The ProForm range of exercise bikes are popular with users seeking a low impact, cardio workout with the added benefit of toning the legs and hips. Typically they are cheaper and take up less room than other fitness machines and are ideally suited for domestic use.
They are based around the concept of a road going, pedal cycle with the same basic elements of a seat, pedals and handlebars.
The way in which these three key elements are arranged, however, can vary according to the three main variations of exercise bike. These consists of the following types:
1. Upright exercise bike
2. Sports / Spinning exercise bike
3. Recumbent exercise bike
4. Hybrid exercise bike
These are the models that we have reviewed:
This resembles a conventional pedal cycle with the relative positions of the seat, pedals and handlebars so arranged that the user is able to pedal away on the machine with an upright or slightly forward leaning posture.
The flywheel which consists of a heavy, metal vertical disc is usually enclosed in a casing. The flywheel is connected via a belt drive to the crank shaft on the pedals and it is the pedaling action of the user which rotates the flywheel.
Also in the flywheel enclosure is a mechanism which acts as a resistance or load on the flywheel which the user pushes against. The mechanisms used for this loading are variations of systems using mechanical friction, air resistance and magnetic forces. The resistance mechanism can be operated manually or electronically.
Many upright exercise bikes have built in workout programs and display screens that can monitor workout stats such as heart rate or calories burned.
This is similar to a racing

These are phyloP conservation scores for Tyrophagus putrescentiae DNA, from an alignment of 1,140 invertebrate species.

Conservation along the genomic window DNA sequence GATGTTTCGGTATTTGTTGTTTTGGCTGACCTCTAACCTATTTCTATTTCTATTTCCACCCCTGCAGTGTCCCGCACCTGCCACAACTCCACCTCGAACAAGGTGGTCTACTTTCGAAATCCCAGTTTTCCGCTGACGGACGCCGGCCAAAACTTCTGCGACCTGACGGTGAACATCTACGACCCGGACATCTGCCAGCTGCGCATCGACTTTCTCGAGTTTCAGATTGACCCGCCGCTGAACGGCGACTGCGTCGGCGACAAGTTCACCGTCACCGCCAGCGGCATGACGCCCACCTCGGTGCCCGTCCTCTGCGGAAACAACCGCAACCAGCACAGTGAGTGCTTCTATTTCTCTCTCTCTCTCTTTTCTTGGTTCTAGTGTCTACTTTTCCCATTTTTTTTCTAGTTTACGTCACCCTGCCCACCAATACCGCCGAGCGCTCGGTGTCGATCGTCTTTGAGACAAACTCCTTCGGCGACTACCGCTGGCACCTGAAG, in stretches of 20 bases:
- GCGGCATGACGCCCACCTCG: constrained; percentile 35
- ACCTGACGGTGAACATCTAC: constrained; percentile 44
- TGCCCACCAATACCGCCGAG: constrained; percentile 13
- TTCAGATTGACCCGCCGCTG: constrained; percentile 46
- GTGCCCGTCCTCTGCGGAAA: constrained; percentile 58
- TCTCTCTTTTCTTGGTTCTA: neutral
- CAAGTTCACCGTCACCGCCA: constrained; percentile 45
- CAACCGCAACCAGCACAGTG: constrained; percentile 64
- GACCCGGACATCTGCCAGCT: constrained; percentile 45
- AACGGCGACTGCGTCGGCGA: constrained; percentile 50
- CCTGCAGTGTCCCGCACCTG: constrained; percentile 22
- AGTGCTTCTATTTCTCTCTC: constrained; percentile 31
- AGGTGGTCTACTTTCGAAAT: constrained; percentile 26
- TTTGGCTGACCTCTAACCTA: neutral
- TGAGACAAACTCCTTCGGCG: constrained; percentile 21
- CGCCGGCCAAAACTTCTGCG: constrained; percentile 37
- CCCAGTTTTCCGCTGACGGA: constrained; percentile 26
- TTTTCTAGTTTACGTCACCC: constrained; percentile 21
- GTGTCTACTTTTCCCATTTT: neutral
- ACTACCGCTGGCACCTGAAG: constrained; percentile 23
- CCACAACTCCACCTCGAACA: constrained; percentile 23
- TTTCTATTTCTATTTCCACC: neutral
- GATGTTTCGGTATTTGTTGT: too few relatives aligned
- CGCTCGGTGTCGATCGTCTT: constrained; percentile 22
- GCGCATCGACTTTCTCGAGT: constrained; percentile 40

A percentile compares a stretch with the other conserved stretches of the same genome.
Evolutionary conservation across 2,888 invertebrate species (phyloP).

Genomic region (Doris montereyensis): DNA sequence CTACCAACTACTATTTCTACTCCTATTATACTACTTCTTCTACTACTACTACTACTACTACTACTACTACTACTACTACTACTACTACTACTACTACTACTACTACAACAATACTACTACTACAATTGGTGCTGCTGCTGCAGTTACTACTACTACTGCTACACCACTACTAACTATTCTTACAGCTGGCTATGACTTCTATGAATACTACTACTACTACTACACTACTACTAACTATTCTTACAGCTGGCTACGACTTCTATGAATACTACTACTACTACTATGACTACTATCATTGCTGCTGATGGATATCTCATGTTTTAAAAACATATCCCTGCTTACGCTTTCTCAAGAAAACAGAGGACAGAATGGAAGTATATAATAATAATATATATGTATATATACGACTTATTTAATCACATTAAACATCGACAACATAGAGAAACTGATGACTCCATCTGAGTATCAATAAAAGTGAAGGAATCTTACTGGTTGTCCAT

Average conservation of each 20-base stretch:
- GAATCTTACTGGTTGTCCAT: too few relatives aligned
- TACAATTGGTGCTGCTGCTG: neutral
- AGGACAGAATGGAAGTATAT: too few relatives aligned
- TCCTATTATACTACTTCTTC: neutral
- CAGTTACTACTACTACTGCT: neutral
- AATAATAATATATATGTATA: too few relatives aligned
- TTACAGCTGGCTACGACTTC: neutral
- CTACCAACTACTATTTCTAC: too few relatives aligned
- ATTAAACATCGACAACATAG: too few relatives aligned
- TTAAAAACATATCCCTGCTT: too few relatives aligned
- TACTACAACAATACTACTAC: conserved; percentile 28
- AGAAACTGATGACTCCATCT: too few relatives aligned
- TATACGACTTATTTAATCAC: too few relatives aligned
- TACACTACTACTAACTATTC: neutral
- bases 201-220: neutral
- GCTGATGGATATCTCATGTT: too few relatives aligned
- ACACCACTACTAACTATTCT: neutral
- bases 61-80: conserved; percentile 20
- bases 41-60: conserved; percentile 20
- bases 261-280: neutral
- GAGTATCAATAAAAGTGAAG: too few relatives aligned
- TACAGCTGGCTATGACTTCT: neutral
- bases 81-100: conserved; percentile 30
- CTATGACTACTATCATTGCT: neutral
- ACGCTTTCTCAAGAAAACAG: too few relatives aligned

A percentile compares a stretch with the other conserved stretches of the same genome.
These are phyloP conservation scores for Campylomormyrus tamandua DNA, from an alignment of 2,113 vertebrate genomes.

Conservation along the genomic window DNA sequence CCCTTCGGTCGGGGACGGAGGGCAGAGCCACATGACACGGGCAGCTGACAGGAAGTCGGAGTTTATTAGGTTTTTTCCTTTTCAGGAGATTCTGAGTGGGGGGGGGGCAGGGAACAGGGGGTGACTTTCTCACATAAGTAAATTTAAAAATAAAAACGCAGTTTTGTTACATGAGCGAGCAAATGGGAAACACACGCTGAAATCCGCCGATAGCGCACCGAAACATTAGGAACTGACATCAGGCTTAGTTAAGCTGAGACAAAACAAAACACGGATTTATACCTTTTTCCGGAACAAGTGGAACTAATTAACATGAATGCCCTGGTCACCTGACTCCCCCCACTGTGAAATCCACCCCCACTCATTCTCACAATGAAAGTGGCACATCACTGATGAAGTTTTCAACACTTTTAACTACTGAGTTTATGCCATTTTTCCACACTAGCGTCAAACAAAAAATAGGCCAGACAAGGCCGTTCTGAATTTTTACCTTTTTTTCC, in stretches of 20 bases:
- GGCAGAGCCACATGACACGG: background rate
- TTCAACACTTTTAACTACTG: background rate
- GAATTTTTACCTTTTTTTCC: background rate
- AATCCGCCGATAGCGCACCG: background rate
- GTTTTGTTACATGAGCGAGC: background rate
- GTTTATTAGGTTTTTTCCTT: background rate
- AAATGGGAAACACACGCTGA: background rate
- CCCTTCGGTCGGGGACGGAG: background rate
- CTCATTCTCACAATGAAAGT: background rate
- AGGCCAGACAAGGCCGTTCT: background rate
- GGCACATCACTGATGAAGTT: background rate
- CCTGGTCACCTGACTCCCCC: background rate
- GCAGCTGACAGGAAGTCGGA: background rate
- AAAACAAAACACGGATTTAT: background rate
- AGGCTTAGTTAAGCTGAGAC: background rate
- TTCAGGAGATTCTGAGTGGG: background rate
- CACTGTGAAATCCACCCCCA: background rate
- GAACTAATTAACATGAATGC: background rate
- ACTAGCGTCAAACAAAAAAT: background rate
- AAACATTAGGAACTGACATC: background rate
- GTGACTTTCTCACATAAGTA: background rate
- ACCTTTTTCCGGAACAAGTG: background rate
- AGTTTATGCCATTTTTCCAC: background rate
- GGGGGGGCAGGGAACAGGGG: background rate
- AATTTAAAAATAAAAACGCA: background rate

type cycle and has the seat, pedals and handlebars positioned such that
the user is able to adopt a much more forward leaning, crouched down
posture than the posture adopted on the "upright" machines.
Another key difference is that the flywheel is heavier and is directly linked to the pedals, such that when the user stops pedaling the pedals will continue to spin in much the same way as on a fixed wheel cycle.
Although usually having some sort of manually operated resistance mechanism, they typically lack many of the features such as built in programs and workout feedback found on the "upright" and "recumbent" machines.
These "spinning" exercise bikes are in fact so similar to a conventional pedal cycle that some serious cycle enthusiasts will use them to practice on if the weather is too poor to venture out onto the road.
This is different to either the
"upright" or the "spinning" bikes in that the user sits low down on a
large seat in an almost lying down or recumbent position.
The well padded seat typically has a good back support and the user operates the pedals with their legs stretched out in front of them. This arrangement puts less stress on the joints and so is ideally suited to people who are out of condition or who are recovering from an injury.
The user has their hands held down at their sides and there are no handlebars, although there are sometimes small hand grips that can be
used to monitor heart rate.
The seat can be adjusted fore and aft by sliding on a rail and there are usually features such as in-built workout programs and a display screen offering feedback on the workout.
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